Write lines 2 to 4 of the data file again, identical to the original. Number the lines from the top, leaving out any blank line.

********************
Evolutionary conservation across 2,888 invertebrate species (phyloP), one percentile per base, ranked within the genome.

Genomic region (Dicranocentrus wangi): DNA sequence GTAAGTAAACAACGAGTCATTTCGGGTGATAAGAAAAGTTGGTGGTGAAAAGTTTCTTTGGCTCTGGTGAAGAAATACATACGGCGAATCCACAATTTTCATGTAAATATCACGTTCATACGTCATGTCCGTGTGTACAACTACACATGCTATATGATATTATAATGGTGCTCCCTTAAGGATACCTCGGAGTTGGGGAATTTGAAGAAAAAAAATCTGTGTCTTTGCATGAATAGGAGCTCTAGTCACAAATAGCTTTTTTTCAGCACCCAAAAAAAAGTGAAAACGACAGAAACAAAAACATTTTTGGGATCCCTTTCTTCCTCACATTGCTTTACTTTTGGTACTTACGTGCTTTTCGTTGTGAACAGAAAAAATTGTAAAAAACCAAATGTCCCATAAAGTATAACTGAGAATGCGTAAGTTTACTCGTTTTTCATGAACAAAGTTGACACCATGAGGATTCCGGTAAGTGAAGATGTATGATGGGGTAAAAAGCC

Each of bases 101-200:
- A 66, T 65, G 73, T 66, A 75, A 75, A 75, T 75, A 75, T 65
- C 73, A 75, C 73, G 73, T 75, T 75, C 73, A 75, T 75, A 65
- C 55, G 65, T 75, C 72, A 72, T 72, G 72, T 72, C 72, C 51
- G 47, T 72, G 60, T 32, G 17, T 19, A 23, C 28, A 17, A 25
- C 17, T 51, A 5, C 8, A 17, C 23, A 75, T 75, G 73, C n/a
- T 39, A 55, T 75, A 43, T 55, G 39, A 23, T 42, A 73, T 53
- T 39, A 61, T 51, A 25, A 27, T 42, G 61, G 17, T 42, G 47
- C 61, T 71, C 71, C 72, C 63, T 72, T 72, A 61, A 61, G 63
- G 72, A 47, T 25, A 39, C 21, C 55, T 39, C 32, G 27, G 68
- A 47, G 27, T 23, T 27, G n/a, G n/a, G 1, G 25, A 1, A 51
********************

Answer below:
Genomic region (Dicranocentrus wangi): DNA sequence GTAAGTAAACAACGAGTCATTTCGGGTGATAAGAAAAGTTGGTGGTGAAAAGTTTCTTTGGCTCTGGTGAAGAAATACATACGGCGAATCCACAATTTTCATGTAAATATCACGTTCATACGTCATGTCCGTGTGTACAACTACACATGCTATATGATATTATAATGGTGCTCCCTTAAGGATACCTCGGAGTTGGGGAATTTGAAGAAAAAAAATCTGTGTCTTTGCATGAATAGGAGCTCTAGTCACAAATAGCTTTTTTTCAGCACCCAAAAAAAAGTGAAAACGACAGAAACAAAAACATTTTTGGGATCCCTTTCTTCCTCACATTGCTTTACTTTTGGTACTTACGTGCTTTTCGTTGTGAACAGAAAAAATTGTAAAAAACCAAATGTCCCATAAAGTATAACTGAGAATGCGTAAGTTTACTCGTTTTTCATGAACAAAGTTGACACCATGAGGATTCCGGTAAGTGAAGATGTATGATGGGGTAAAAAGCC

Each of bases 101-200:
- A 66, T 65, G 73, T 66, A 75, A 75, A 75, T 75, A 75, T 65